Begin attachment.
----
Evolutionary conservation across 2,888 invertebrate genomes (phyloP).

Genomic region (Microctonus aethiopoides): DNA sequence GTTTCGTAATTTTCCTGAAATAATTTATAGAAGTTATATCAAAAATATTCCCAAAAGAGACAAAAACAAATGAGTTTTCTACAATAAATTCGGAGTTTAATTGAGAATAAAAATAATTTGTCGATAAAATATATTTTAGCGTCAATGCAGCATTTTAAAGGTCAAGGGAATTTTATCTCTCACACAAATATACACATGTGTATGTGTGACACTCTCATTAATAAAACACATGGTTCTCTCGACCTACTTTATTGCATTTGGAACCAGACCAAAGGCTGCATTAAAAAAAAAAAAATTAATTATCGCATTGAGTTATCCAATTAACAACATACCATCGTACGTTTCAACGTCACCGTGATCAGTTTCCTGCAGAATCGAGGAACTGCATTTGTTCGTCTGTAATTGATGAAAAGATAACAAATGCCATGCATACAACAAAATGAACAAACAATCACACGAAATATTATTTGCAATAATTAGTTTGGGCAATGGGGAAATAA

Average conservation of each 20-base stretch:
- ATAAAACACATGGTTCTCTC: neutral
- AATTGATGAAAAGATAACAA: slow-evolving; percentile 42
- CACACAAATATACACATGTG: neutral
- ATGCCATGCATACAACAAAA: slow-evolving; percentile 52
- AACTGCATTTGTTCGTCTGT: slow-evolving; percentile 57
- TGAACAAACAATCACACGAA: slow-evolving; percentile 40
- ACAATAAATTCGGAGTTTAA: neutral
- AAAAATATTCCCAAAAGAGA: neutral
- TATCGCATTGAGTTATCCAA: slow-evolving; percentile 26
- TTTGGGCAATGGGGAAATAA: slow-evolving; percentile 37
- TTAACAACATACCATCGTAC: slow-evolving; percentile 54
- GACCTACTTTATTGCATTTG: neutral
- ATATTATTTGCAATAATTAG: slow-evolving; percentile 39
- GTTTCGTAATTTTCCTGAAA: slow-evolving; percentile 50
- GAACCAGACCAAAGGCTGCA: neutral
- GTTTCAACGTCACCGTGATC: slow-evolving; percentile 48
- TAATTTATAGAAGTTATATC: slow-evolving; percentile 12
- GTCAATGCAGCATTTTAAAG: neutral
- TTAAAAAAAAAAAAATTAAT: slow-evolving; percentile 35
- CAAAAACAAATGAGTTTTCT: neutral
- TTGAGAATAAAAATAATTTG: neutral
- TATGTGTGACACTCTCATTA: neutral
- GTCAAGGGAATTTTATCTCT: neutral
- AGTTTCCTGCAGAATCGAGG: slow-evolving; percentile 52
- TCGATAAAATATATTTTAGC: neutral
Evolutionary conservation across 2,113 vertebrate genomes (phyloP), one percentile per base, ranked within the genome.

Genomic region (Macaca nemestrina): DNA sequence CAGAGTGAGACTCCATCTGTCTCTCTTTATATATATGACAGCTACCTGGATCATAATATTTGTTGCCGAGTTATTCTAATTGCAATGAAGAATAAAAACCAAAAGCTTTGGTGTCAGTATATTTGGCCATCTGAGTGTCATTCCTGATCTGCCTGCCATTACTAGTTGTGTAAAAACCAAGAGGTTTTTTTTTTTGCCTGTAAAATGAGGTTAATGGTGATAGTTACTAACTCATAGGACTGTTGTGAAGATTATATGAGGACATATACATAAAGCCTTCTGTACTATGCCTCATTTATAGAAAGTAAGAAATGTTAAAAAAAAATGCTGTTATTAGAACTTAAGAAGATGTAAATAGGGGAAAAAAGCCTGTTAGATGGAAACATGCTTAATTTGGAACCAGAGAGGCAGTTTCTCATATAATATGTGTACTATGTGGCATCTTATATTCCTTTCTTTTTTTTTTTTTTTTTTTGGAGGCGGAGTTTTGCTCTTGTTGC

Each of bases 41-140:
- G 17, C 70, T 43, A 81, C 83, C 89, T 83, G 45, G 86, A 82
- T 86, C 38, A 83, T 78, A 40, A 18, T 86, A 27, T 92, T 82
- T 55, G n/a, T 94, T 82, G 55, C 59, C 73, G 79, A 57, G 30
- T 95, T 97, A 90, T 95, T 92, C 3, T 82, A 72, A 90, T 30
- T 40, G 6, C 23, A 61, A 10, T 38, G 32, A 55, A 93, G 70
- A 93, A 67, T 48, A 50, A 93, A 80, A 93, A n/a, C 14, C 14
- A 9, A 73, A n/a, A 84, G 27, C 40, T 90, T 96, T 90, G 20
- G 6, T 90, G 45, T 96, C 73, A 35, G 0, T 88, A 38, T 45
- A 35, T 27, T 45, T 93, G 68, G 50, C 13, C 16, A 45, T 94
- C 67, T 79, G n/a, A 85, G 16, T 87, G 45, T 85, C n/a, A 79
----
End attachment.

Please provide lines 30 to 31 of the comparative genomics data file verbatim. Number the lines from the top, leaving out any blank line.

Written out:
Genomic region (Macaca nemestrina): DNA sequence CAGAGTGAGACTCCATCTGTCTCTCTTTATATATATGACAGCTACCTGGATCATAATATTTGTTGCCGAGTTATTCTAATTGCAATGAAGAATAAAAACCAAAAGCTTTGGTGTCAGTATATTTGGCCATCTGAGTGTCATTCCTGATCTGCCTGCCATTACTAGTTGTGTAAAAACCAAGAGGTTTTTTTTTTTGCCTGTAAAATGAGGTTAATGGTGATAGTTACTAACTCATAGGACTGTTGTGAAGATTATATGAGGACATATACATAAAGCCTTCTGTACTATGCCTCATTTATAGAAAGTAAGAAATGTTAAAAAAAAATGCTGTTATTAGAACTTAAGAAGATGTAAATAGGGGAAAAAAGCCTGTTAGATGGAAACATGCTTAATTTGGAACCAGAGAGGCAGTTTCTCATATAATATGTGTACTATGTGGCATCTTATATTCCTTTCTTTTTTTTTTTTTTTTTTTGGAGGCGGAGTTTTGCTCTTGTTGC

Each of bases 41-140: